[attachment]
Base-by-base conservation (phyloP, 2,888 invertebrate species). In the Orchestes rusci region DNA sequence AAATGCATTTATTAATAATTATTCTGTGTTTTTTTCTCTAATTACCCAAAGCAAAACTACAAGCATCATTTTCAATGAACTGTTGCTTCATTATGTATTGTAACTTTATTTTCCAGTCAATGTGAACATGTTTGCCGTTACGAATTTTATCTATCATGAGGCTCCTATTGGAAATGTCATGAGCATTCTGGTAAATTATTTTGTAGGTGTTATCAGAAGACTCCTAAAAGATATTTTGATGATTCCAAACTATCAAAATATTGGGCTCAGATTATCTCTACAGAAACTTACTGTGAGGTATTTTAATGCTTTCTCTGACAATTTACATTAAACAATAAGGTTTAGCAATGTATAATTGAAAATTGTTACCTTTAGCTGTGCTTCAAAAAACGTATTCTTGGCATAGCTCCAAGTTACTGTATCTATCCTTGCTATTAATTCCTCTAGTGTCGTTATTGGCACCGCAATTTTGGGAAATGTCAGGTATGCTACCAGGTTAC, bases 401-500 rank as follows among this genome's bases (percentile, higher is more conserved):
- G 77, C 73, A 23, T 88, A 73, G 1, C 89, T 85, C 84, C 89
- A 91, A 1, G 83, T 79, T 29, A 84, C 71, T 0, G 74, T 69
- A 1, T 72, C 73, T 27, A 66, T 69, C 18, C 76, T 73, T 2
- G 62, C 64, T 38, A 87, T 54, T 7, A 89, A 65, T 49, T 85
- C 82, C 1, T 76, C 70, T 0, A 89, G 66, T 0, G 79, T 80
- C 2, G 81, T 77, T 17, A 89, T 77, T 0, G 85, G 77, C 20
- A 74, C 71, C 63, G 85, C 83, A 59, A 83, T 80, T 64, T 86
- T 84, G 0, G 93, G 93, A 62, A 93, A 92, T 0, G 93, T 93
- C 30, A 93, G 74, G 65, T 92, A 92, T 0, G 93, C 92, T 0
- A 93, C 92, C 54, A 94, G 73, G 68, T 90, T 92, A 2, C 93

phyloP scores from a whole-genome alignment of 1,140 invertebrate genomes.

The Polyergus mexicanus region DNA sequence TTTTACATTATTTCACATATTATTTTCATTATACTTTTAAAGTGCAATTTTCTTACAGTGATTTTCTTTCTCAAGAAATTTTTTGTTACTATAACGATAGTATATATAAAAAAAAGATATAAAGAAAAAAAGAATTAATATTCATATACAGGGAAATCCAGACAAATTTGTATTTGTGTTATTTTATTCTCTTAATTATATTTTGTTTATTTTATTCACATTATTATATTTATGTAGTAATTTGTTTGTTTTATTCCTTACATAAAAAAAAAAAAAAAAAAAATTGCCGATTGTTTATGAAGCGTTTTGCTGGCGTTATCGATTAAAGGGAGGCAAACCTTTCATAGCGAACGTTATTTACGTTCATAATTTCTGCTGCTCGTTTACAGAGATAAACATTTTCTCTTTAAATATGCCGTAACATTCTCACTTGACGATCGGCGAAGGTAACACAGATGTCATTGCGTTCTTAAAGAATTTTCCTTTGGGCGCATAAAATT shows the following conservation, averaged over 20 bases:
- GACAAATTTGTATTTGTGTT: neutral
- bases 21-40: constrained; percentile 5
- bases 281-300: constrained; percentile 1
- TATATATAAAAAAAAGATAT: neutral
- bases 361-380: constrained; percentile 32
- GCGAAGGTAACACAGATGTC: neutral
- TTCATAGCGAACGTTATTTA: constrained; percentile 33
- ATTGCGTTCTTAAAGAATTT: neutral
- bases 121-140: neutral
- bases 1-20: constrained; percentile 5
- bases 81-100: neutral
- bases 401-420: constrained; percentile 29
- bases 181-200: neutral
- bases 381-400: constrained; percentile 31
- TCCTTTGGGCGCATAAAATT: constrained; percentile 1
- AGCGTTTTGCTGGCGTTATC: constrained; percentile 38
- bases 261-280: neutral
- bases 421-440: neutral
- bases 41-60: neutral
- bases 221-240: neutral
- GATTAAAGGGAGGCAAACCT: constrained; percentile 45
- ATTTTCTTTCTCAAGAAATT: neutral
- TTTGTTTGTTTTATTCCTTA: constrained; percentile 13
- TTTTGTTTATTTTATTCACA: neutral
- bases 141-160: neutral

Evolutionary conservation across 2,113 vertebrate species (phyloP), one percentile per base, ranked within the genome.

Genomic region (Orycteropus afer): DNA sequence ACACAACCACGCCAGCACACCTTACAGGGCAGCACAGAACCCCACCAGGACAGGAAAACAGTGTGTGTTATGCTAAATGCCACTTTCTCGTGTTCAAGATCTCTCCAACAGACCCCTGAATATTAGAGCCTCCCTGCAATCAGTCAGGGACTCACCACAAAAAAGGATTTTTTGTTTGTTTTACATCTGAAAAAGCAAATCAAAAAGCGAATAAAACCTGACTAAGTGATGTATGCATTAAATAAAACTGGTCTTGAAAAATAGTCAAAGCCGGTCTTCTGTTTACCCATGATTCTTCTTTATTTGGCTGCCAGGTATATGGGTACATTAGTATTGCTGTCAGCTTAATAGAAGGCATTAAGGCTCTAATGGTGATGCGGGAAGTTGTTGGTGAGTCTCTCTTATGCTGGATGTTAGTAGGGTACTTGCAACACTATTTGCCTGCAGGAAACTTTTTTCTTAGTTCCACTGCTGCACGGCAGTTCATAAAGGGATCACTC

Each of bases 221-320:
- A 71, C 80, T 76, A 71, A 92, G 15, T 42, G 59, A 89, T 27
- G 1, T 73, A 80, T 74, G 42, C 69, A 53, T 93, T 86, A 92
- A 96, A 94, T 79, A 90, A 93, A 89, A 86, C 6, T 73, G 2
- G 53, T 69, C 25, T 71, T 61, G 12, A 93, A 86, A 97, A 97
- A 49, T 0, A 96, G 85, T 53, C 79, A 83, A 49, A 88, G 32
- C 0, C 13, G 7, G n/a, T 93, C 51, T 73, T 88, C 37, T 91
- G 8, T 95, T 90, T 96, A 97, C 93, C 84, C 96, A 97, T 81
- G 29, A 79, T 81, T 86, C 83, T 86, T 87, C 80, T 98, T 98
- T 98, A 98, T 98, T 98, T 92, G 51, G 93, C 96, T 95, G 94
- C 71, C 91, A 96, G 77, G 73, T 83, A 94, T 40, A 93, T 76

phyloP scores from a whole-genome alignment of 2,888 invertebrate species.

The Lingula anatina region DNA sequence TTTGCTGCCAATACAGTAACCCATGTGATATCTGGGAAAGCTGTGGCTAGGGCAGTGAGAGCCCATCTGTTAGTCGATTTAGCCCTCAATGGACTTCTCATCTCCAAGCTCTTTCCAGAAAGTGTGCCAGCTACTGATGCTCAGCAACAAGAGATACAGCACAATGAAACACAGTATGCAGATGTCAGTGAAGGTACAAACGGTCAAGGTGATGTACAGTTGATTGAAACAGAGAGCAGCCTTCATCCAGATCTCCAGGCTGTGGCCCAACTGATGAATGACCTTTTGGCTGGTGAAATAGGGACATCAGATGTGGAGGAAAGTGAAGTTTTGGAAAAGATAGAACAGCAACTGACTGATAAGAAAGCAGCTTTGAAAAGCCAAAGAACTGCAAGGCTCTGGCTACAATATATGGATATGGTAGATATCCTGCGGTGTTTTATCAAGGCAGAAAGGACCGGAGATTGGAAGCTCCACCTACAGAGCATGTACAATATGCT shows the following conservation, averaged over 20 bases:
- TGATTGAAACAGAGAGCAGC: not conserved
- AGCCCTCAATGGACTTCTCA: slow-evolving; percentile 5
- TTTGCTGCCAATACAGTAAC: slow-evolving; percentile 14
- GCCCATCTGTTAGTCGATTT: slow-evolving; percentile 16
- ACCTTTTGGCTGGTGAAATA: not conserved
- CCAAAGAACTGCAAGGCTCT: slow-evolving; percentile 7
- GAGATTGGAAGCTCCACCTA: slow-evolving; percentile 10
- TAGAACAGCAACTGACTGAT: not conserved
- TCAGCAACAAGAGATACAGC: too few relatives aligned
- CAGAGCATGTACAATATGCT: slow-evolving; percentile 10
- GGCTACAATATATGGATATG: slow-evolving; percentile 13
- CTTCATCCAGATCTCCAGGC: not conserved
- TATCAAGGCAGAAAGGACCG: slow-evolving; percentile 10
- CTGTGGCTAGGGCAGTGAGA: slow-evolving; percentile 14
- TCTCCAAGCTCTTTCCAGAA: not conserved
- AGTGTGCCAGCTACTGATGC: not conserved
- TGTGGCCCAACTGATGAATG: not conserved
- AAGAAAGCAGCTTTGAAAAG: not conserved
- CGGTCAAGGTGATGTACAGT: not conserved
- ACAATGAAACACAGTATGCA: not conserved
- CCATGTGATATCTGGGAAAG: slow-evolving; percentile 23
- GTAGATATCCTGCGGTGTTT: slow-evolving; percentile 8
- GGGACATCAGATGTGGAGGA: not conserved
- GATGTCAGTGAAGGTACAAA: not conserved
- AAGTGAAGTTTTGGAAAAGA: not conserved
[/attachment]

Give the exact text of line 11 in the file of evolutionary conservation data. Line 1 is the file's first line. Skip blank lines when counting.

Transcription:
- A 93, C 92, C 54, A 94, G 73, G 68, T 90, T 92, A 2, C 93